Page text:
New legislation rings alarm bells
In April of this year, the representatives of the Church in Wales expressed and registered concerns at the proposed introduction of Nitrate Vulnerable Zones (NVZs) across the whole of Wales with effect from 1 April 2021. Wyn Maskell, Diocesan Rural Affairs Advisor, sets out the concerns regarding this legislation
NVZs are areas designated as being at risk from agricultural nitrate pollution, and the new rules govern the use of nitrogen fertiliser and the storage of organic manure. (Full details at https://www.gov.uk/government/collections/nitrate-vulnerable-zones)
The potential impact on rural communities and economies and the environment is catastrophic. In short, small dairy farmers will need to invest large sums of money which will push them out of business, resulting in deterioration of the mental health and wellbeing of many of them and their families. This will add to the number of rural people already receiving support because of the privations of the pandemic. Thank you to the continuous work of the staff and volunteers of Tir Dewi and many other charitable organisations for meeting the needs of farmers.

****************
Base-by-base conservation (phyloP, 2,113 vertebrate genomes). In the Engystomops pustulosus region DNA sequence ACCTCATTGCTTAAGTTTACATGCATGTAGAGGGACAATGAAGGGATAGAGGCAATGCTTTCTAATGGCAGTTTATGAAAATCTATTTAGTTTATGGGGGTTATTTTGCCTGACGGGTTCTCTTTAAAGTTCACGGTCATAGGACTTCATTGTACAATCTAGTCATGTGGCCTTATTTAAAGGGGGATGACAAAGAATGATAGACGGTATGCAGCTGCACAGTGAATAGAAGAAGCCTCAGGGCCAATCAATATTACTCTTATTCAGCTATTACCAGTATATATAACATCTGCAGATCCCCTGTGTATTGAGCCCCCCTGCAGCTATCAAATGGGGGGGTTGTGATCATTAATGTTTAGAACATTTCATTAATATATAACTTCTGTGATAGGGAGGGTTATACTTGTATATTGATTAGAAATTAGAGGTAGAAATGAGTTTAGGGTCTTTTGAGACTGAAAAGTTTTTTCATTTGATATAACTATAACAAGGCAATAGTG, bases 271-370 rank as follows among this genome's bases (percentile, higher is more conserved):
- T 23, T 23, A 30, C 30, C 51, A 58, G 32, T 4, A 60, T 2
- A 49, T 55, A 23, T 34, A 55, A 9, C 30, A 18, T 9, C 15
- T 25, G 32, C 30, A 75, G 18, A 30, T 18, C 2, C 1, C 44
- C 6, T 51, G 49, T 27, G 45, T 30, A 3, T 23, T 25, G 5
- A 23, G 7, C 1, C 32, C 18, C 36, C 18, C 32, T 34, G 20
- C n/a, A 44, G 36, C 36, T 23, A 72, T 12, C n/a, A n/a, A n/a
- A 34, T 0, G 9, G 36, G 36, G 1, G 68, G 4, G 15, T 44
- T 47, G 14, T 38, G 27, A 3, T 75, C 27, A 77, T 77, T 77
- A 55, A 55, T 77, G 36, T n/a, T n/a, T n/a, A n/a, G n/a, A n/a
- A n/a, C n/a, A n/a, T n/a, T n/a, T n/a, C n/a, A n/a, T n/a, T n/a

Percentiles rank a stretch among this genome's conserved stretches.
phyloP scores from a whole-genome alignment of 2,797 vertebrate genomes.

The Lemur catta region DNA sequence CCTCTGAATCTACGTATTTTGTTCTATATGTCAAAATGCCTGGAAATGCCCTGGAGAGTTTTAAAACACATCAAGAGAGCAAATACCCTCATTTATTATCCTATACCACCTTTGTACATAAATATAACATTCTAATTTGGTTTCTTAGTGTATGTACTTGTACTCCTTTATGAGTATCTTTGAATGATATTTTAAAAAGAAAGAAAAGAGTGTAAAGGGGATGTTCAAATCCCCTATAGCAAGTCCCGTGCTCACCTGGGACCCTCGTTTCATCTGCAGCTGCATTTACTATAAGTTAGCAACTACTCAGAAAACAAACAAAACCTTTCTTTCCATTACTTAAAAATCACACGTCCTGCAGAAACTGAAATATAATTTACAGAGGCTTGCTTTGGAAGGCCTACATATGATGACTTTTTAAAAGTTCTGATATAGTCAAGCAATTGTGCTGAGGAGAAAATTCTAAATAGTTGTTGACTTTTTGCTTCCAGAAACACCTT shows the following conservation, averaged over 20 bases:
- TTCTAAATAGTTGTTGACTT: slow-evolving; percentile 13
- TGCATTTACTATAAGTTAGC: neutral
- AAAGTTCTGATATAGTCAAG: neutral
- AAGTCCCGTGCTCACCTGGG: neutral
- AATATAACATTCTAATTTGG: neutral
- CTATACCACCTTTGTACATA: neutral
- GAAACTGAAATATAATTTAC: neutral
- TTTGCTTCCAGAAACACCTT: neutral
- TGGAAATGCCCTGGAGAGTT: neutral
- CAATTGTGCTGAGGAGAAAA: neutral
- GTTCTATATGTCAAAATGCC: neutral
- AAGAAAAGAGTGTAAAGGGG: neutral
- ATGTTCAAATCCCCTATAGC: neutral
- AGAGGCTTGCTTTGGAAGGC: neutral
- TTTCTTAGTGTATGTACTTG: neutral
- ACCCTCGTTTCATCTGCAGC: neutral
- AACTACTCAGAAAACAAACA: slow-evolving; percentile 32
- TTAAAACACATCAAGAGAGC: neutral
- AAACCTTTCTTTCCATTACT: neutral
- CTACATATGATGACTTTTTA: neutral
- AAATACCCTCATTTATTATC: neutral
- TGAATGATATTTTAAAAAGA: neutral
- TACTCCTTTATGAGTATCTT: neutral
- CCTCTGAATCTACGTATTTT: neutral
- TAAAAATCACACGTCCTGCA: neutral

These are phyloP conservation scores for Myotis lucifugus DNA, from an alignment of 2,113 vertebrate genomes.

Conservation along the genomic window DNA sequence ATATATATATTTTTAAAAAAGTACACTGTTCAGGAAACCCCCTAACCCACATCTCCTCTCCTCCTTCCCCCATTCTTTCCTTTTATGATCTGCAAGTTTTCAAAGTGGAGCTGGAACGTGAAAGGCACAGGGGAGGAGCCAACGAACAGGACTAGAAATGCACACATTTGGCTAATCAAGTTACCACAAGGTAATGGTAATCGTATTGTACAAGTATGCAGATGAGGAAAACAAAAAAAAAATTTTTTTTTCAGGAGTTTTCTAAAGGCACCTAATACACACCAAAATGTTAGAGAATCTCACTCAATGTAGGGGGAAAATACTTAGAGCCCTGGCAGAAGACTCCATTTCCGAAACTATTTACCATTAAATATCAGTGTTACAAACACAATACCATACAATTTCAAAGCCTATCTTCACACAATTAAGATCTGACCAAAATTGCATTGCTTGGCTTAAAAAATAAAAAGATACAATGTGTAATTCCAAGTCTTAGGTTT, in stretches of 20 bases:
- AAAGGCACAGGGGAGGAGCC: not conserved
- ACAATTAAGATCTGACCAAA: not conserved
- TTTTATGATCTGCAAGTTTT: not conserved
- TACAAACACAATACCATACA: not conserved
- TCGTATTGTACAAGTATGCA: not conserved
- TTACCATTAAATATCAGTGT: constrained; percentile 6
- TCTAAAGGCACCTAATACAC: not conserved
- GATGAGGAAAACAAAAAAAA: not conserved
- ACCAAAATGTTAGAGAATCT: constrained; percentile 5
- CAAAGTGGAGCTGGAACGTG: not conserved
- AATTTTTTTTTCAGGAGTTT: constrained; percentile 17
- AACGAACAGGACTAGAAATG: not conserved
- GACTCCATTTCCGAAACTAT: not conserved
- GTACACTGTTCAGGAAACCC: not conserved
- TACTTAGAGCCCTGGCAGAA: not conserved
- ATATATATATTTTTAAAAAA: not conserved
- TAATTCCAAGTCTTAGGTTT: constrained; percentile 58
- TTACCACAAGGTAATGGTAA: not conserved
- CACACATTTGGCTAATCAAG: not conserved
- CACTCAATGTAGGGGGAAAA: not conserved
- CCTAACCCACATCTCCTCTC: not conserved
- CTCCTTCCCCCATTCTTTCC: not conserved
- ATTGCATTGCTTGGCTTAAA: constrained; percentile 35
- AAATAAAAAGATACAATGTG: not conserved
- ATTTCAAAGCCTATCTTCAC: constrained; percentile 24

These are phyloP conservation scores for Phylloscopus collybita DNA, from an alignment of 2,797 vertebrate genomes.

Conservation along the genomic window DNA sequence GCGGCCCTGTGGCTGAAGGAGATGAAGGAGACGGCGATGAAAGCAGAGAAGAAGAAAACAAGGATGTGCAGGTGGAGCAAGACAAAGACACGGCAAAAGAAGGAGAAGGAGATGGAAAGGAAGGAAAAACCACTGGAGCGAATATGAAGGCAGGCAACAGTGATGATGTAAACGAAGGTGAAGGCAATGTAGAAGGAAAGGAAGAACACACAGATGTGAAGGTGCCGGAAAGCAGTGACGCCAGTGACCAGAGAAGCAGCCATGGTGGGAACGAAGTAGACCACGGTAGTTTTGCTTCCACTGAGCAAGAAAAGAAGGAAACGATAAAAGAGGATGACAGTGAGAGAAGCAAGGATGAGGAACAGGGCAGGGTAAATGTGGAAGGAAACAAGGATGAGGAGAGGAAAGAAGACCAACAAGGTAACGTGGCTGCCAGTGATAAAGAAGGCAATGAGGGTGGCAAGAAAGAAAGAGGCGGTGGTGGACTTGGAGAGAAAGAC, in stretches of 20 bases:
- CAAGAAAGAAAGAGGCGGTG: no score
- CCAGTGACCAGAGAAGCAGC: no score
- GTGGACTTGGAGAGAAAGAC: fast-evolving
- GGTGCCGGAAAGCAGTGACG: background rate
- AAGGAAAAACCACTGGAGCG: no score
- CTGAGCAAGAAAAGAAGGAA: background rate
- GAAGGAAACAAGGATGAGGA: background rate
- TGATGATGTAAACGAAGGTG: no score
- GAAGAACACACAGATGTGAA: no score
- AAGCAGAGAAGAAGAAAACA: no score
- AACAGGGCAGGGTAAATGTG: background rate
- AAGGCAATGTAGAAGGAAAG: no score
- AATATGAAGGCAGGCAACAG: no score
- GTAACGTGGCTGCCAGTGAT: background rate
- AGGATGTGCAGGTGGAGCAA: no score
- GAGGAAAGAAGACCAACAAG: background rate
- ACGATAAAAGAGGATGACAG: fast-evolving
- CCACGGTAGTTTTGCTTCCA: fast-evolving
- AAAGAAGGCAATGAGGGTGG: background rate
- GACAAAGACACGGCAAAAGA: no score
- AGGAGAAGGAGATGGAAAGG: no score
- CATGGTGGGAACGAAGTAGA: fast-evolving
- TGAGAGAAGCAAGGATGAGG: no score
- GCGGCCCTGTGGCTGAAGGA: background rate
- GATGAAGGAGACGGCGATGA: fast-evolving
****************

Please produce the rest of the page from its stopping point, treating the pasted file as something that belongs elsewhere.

Other detrimental effects of this legistlation are that entire rural communities and economies are going to suffer. Young families will potentitally abandon agriculture and leave rural communities to find work, which raises questions about the future sustainability of the rural scene. Farming representatives and unions are currently monitoring the developments concerning the introduction of NVZs.
As we reflect on the past 14 months or so, as a Church and the body of Christ, we have adapted and ventured into new ways of being Church through various forms of technology. In the Local Ministry Area that I serve, it is encouraging to see people engaging with our online services, attending church services and some exploring faith for the very first time.
Over the next few months, I will be working on a number of strategies as to how the Church can meet the needs of rural areas. We all need to take a keen interest; clergy living and serving in rural areas need to be supported and encouraged. Most of the clergy in our diocese serve rural areas and it is imperative that they all (urban and rural) have a clear knowledge, understanding and appreciation of the excellent work being done by people of all ages in the communities in which we live and serve.
If you are interested in being part of a representative group to discuss rural matters and be part of my vision for the future, please get in touch: firstname.lastname@example.org/01570 471 241.